- (Received Pronunciation) IPA(key): /ˈbeɪbi ˈkæɹət/
- (General American) IPA(key): /ˈbeɪbi ˈkæɹət/, /ˈbeɪbi ˈkɛɹət/, /ˈbeɪbi ˈkɛəɹət/
Audio (AU) (file)
- Hyphenation: ba‧by car‧rot
- A carrot harvested and sold when immature and of a small size.
- 1916 September, T. J. Newbill, “Canning Vegetables by the Cold-pack Process”, in Monthly Bulletin, volume 4, number 6, Puyallup, Wash.: Western Washington Experiment Station, page 334:
- The baby carrots and the little rosebud beets which are being thinned out of the garden should be canned at the present time.
- 1944 March, Georgian Adams; Sybil L. Smith, Experiment Station Research on the Vitamin Content and the Preservation of Foods (United States Department of Agriculture Miscellaneous Publication; no. 536), Washington, D.C.: United States Department of Agriculture, OCLC 15669940, page 8:
- Harvested as baby carrots, these varieties, planted early in the season, averaged 74 micrograms of carotene per gram of sample (range by varieties, 70 to 85 micrograms); corresponding samples harvested as mature carrots of at least 2 inches crown diameter averaged 180 micrograms per gram (range, 146 to 255).
- 2015, Jacques Pépin, “Vegetables”, in Heart & Soul in the Kitchen, Boston, Mass.: Rux Martin Books, Houghton Mifflin Harcourt, →ISBN, page 347:
- A baby carrot is okay, but a carrot that is allowed to reach the peak of maturity is going to be sweeter and full of flavor—provided it hasn't become too old.
- A small piece of carrot cut from a full-sized carrot.
- 2007, Philip W. Simon [et al.], “Carrot”, in Jaime Prohens and Fernando Nuez, editors, Vegetables II: Fabaceae, Liliaceae, Solanaceae, and Umbelliferae (Handbook of Plant Breeding), New York, N.Y.: Springer, →ISBN, page 333:
- The California carrot production industry developed a high value "cut and peel" or "baby" carrot product using higher quality, more slender 'Imperator' type hybrids that was immensely popular at retail.
- 2008, Linda Larsen, “Side Dishes”, in The Everything Food Allergy Cookbook: Prepare Easy-to-make meals—without Nuts, Milk, Wheat, Eggs, Fish or Soy, Avon, Mass.: Adams Media, →ISBN, page 253:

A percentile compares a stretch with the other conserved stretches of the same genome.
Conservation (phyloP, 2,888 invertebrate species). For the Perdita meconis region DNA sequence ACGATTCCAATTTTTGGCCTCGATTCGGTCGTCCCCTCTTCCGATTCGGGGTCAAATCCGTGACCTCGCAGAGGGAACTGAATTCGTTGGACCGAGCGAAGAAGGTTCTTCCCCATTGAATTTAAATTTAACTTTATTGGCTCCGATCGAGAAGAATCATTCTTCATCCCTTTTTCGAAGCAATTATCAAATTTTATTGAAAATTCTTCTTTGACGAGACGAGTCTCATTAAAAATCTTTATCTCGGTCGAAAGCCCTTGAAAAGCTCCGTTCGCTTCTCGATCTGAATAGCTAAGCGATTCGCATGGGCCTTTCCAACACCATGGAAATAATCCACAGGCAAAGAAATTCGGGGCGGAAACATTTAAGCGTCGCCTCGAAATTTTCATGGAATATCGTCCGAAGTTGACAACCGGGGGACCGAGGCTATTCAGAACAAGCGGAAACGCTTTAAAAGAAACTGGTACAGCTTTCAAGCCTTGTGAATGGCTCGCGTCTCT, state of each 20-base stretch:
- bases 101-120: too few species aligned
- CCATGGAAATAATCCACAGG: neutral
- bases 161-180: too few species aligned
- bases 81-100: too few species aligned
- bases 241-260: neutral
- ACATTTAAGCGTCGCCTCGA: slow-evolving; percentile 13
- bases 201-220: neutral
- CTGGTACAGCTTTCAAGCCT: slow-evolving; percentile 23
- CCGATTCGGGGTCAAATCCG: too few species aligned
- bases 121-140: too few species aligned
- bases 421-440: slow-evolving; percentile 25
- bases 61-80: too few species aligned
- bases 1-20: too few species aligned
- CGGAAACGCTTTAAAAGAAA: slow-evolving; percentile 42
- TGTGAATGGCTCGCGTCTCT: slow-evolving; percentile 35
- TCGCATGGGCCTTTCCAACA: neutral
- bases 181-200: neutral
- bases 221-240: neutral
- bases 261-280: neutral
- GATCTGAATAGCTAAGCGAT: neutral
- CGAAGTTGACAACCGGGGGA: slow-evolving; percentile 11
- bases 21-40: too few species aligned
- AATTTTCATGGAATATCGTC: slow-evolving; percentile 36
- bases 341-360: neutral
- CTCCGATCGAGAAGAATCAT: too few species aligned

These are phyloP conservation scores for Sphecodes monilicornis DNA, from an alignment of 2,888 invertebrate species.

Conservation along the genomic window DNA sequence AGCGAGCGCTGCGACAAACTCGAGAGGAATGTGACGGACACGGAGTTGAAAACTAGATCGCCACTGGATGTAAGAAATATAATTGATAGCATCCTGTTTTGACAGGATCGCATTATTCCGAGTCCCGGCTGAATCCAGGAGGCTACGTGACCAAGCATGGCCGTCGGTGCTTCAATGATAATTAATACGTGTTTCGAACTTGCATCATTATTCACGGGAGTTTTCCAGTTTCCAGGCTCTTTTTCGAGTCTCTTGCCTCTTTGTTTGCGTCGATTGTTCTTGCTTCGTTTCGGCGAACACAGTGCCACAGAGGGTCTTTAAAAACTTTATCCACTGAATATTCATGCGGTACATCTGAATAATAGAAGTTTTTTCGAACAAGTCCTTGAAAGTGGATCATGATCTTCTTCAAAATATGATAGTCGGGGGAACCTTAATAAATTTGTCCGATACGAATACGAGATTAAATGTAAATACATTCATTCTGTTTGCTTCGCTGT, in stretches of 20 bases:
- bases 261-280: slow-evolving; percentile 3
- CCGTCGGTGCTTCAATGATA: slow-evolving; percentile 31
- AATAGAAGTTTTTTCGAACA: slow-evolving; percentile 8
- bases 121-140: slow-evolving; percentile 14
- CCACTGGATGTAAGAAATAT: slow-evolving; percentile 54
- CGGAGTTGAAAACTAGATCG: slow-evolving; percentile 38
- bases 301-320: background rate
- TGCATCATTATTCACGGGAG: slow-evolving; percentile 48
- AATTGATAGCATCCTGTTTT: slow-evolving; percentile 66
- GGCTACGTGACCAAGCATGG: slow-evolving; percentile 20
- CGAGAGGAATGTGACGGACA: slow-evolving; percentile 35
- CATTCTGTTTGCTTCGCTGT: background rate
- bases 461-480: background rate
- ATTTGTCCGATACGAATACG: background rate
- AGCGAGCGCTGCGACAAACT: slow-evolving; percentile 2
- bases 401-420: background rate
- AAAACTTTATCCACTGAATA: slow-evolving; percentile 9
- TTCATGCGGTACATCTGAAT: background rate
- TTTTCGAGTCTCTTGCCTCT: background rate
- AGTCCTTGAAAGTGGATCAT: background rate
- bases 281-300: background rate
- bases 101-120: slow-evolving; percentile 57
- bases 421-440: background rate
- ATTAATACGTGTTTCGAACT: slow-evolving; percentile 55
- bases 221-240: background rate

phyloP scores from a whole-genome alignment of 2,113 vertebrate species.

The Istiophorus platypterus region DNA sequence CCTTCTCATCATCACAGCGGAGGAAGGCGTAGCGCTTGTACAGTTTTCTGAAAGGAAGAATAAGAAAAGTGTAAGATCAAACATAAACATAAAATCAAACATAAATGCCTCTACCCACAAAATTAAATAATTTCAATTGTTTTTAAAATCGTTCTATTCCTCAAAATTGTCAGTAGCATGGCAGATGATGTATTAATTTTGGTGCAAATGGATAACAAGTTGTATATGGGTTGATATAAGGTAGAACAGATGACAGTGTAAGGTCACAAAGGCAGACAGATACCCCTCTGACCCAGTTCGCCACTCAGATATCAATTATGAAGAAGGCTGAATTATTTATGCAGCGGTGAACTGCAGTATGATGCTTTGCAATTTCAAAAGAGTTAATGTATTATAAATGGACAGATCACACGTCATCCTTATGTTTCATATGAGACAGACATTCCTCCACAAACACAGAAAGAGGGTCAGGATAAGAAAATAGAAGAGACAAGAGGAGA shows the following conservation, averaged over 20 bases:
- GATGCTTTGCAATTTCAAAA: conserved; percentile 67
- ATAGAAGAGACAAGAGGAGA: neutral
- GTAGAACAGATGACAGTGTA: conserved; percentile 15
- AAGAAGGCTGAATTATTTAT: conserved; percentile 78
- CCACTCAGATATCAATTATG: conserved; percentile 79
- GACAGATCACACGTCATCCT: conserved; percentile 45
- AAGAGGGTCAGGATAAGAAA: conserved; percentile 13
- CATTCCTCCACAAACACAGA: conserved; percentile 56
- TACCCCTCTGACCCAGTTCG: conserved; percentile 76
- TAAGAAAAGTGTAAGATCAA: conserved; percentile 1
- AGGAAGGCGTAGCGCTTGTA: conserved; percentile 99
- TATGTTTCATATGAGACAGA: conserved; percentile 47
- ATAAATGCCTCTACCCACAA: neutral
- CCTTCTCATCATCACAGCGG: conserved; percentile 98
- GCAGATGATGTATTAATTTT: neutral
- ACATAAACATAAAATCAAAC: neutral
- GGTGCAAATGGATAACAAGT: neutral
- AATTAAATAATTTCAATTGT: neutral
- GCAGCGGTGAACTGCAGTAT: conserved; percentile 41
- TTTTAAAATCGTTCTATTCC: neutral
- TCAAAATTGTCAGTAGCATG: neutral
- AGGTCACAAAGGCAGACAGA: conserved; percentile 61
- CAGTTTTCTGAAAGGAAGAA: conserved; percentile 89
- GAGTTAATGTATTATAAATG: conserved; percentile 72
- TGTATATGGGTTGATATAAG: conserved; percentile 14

- Baby carrots aren't just ordinary carrots cut down to size. […] They are made from a special variety of carrot that is cut down to the baby carrot size. They're delicious eaten cooked or raw.
- 2009, Ellen Lupton; Julia Lupton, “Mommy, Where Do Baby Carrots Come From?”, in Design Your Life: The Pleasures and Perils of Everyday Things, New York, N.Y.: St. Martin's Griffin, →ISBN:
- The baby carrot as we know it is the brainchild of California farmer Mike Yurosek. Watching as much as 70 percent of his carrot crop go into the waste heap of his Bakersfield packing plant, Yurosek figured out how to factory-whittle the ungainly rejects into the orange missiles that we now call "baby carrots". […] Presto—the Baby Carrot, which now dominates supermarket carrot sales. Its arrival has cut down agricultural waste, but it has added more packaging, along with extra cost to the consumer. Baby carrots like to congregate in children's lunch boxes—where, however, they are often delivered stillborn straight to the trash.
- 2015, Joel S. Denker, “Carrot: The Carrot Purple”, in The Carrot Purple and Other Curious Stories of the Food We Eat, Lanham, Md.: Rowman & Littlefield, →ISBN, page 66:
- Mike Yurosek, a California farmer, revolutionized the industry by dreaming up the "baby carrot" idea. […] By 1989, Yurosek had built a mechanized operation to turn out his product. Marketed as baby carrots, the miniatures are not young vegetables at all. "They're grown-up carrots cut up into two-inch sections, pumped through water-filled pipes into whirling cement-mixer-size peelers, and whittled down to the niblets Americans know, love, and scarf down by the bagful," journalist Elizabeth Weise writes.
The term baby-cut carrot is sometimes used for the second sense, especially to distinguish it from the first sense.